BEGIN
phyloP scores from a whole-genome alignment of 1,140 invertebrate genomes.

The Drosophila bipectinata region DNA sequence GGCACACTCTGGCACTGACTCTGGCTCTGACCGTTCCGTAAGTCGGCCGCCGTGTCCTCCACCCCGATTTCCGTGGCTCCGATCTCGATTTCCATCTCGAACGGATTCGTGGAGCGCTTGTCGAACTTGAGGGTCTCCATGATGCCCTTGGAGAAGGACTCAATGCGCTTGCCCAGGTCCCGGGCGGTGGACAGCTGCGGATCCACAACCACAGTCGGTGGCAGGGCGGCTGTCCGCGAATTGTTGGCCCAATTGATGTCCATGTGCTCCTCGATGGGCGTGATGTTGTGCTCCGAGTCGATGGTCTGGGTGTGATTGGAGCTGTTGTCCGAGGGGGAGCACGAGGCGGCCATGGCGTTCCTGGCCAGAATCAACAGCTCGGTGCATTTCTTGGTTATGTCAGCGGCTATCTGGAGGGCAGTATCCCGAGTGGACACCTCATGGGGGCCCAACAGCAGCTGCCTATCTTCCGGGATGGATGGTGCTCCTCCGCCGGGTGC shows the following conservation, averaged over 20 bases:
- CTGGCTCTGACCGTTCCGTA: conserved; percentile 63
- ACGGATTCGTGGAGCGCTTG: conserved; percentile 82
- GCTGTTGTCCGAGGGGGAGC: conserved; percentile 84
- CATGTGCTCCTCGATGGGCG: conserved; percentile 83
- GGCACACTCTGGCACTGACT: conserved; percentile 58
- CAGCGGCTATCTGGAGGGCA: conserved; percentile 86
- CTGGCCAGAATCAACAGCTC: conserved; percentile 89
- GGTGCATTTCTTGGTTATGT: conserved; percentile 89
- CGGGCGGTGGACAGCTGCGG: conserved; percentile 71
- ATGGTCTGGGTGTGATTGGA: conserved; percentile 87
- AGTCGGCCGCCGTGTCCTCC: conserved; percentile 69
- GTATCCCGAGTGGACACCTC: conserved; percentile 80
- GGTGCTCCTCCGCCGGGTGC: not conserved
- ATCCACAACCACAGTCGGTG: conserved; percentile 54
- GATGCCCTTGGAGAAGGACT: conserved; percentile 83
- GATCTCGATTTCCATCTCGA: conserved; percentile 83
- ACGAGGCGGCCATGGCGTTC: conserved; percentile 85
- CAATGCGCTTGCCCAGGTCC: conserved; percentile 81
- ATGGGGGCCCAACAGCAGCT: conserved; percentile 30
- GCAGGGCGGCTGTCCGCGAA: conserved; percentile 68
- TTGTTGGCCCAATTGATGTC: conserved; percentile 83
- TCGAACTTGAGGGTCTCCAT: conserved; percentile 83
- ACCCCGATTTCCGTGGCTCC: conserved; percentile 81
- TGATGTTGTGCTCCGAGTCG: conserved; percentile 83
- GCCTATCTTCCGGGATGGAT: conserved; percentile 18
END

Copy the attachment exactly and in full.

phyloP scores from a whole-genome alignment of 1,140 invertebrate genomes.

The Drosophila bipectinata region DNA sequence GGCACACTCTGGCACTGACTCTGGCTCTGACCGTTCCGTAAGTCGGCCGCCGTGTCCTCCACCCCGATTTCCGTGGCTCCGATCTCGATTTCCATCTCGAACGGATTCGTGGAGCGCTTGTCGAACTTGAGGGTCTCCATGATGCCCTTGGAGAAGGACTCAATGCGCTTGCCCAGGTCCCGGGCGGTGGACAGCTGCGGATCCACAACCACAGTCGGTGGCAGGGCGGCTGTCCGCGAATTGTTGGCCCAATTGATGTCCATGTGCTCCTCGATGGGCGTGATGTTGTGCTCCGAGTCGATGGTCTGGGTGTGATTGGAGCTGTTGTCCGAGGGGGAGCACGAGGCGGCCATGGCGTTCCTGGCCAGAATCAACAGCTCGGTGCATTTCTTGGTTATGTCAGCGGCTATCTGGAGGGCAGTATCCCGAGTGGACACCTCATGGGGGCCCAACAGCAGCTGCCTATCTTCCGGGATGGATGGTGCTCCTCCGCCGGGTGC shows the following conservation, averaged over 20 bases:
- CTGGCTCTGACCGTTCCGTA: conserved; percentile 63
- ACGGATTCGTGGAGCGCTTG: conserved; percentile 82
- GCTGTTGTCCGAGGGGGAGC: conserved; percentile 84
- CATGTGCTCCTCGATGGGCG: conserved; percentile 83
- GGCACACTCTGGCACTGACT: conserved; percentile 58
- CAGCGGCTATCTGGAGGGCA: conserved; percentile 86
- CTGGCCAGAATCAACAGCTC: conserved; percentile 89
- GGTGCATTTCTTGGTTATGT: conserved; percentile 89
- CGGGCGGTGGACAGCTGCGG: conserved; percentile 71
- ATGGTCTGGGTGTGATTGGA: conserved; percentile 87
- AGTCGGCCGCCGTGTCCTCC: conserved; percentile 69
- GTATCCCGAGTGGACACCTC: conserved; percentile 80
- GGTGCTCCTCCGCCGGGTGC: not conserved
- ATCCACAACCACAGTCGGTG: conserved; percentile 54
- GATGCCCTTGGAGAAGGACT: conserved; percentile 83
- GATCTCGATTTCCATCTCGA: conserved; percentile 83
- ACGAGGCGGCCATGGCGTTC: conserved; percentile 85
- CAATGCGCTTGCCCAGGTCC: conserved; percentile 81
- ATGGGGGCCCAACAGCAGCT: conserved; percentile 30
- GCAGGGCGGCTGTCCGCGAA: conserved; percentile 68
- TTGTTGGCCCAATTGATGTC: conserved; percentile 83
- TCGAACTTGAGGGTCTCCAT: conserved; percentile 83
- ACCCCGATTTCCGTGGCTCC: conserved; percentile 81
- TGATGTTGTGCTCCGAGTCG: conserved; percentile 83
- GCCTATCTTCCGGGATGGAT: conserved; percentile 18